Summary: We’re pleased to see hoteliers make the transition from scrambling to adjust operating costs to a thoughtful curiosity around how to create a strategy to help navigate an uncertain future.
In our recent post on the Five challenges hotels must overcome, we shared the results of a survey we sent to our community. In the survey, we asked hoteliers to share their challenges as they fight to keep their businesses running during the pandemic. Our hope was that hoteliers would find comfort in knowing that their emotions are shared with others in the industry. Today, we’re finding reasons to celebrate the results.
The early responses we received indicated a major emphasis on putting out cash flow fires and managing the unfortunate task of cutting costs as a form of survival. But recently, we’ve seen hoteliers shift to a new wave of thinking that demonstrates their undying resiliency and confirms they are looking towards the future and focused on taking care of their guests.
Today, we’re seeing hoteliers gear up to put proactive plans in place for how they will recoup costs when the travel industry regains momentum. In our survey, we asked about topics that would help hoteliers at this phase of the crisis. The vast majority (71%) of people wanted to see strategy and planning ideas. They’re putting aside the feelings of loss and panic in order to productively address their return.
When hotels re-open, most will be operating with very few reservations on the books and will need to quickly drive bookings. During this time, hoteliers will have two priorities:
- Recouping lost revenue as quickly as possible
- Standing out from the masses who are racing to absorb demand
As we mentioned in a previous articlemany hoteliers will be rethinking their distribution channels and planning to deemphasize OTAs when they reopen their doors in an effort to solve both of the priorities listed above.
To help inform the timeline of each hotel’s rebound strategy, 70% of respondents are also looking for projections on how and when this pandemic will play out. Though there are no straight answers to this question, STR is playing a big role during this time in helping hoteliers analyze markets and historical data to model what the return might look like.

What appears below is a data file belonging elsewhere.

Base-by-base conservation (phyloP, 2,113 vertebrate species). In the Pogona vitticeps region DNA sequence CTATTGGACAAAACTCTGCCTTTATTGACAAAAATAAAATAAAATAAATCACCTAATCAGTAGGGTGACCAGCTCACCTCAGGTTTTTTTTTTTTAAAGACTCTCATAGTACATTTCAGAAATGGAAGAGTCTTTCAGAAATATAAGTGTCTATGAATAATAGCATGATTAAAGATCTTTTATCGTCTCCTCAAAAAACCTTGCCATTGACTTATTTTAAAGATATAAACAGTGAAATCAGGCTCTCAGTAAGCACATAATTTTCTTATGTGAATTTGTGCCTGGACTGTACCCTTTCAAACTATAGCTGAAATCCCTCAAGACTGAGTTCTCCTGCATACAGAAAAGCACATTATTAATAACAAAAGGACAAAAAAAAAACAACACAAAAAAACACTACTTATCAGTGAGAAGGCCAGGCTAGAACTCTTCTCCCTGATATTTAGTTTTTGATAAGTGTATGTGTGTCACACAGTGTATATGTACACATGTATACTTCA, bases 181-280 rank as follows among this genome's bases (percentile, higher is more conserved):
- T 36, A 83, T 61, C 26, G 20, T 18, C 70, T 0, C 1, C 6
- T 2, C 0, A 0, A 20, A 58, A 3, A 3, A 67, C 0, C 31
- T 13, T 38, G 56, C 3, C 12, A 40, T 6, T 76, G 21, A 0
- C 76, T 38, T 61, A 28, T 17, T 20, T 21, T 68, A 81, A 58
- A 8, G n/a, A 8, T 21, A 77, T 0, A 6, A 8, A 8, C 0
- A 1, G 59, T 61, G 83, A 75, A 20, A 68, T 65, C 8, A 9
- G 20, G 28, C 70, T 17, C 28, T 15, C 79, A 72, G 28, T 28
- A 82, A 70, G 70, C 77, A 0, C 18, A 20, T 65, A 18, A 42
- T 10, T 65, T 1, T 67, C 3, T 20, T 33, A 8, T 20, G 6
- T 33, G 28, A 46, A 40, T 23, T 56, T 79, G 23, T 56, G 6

When it comes to standing out from what will become a very noisy market, 58% of respondents are looking for creative marketing solutions now so they are prepared when the market is ready. They recognize that when social distancing restrictions ease, every hotel will be firing on all cylinders to bring guests into their lobbies and that creative campaigns will help them differentiate themselves from their competitors. Segmentation will be key. Where universal marketing messages get lost in the noise, targeted messages that hit the right audience always drive the largest return.
In fact, we analyzed one-time promotional emails sent from Revinate customers, and the results are telling: targeted campaigns sent to fewer than 5,000 recipients get opened 2x more than campaigns with broad messaging sent to 50,000 recipients. Even more impressive is the fact that segmented audiences have 5x the conversion rate of those sent to larger audiences.
The bottom line: it’s easier to personalize offers when you send to a unique audience and personalization is proven to improve your results.
The most strategic hoteliers are preparing themselves by continuing to engage with guests ahead of the market rebounding… even those with a severe decrease in resources and, in many cases, a complete lack of marketing personnel. In fact, 72% of respondents said they are currently prioritizing communication with guests as they weather the coronavirus storm. Why? To keep their database engaged and gain trust for when bookings return.
If you need a little inspiration, we’ve been actively collecting and sharing Some of our favorite email examples in our coronavirus resource center — and you can subscribe for updates here.
Interestingly, only 28% of respondents are looking for advice on maintaining personal resilience. While there is no doubt that hoteliers are feeling beaten down and battered, this indicates that teams are orienting themselves around the success of the hotel and the experience of their guests. As hospitality leaders, they want to shake hands and reassure guests and their teams in person, but today’s times make that impossible. This explains why there seems to be so much emphasis on planning ahead — it’s all about the fastest route to returning to business as usual and welcoming guests back.
For more advice on navigating this crisis, visit our coronavirus microsite for hoteliers.